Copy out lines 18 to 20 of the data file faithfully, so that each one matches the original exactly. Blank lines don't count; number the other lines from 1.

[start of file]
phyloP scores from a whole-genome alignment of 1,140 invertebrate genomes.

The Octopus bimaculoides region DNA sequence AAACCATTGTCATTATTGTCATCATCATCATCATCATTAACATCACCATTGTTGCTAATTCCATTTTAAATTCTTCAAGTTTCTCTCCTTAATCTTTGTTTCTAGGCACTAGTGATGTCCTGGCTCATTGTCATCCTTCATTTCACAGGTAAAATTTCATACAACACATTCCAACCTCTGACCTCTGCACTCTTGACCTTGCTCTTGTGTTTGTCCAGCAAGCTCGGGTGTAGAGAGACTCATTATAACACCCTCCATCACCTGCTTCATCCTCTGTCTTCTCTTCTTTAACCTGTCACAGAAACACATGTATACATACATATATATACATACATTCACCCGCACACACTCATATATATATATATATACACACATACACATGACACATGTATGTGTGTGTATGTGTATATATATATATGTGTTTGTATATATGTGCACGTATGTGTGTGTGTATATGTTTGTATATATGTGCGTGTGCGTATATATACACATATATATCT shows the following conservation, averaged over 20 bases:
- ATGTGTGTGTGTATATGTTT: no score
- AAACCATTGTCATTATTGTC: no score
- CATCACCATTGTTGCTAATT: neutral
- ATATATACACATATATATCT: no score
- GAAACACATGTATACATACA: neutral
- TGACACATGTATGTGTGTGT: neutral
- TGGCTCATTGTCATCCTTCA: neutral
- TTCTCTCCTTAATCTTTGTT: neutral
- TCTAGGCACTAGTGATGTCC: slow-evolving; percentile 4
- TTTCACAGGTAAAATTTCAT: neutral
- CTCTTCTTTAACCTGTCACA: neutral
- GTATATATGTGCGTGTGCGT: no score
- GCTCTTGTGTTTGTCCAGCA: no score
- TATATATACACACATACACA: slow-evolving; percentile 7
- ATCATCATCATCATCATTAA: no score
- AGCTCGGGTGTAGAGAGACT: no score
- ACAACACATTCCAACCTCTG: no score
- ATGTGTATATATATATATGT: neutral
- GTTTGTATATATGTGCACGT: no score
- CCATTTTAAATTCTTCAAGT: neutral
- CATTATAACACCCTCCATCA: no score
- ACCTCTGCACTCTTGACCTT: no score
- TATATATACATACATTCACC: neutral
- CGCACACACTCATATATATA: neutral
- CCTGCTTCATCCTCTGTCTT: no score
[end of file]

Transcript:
- AGCTCGGGTGTAGAGAGACT: no score
- ACAACACATTCCAACCTCTG: no score
- ATGTGTATATATATATATGT: neutral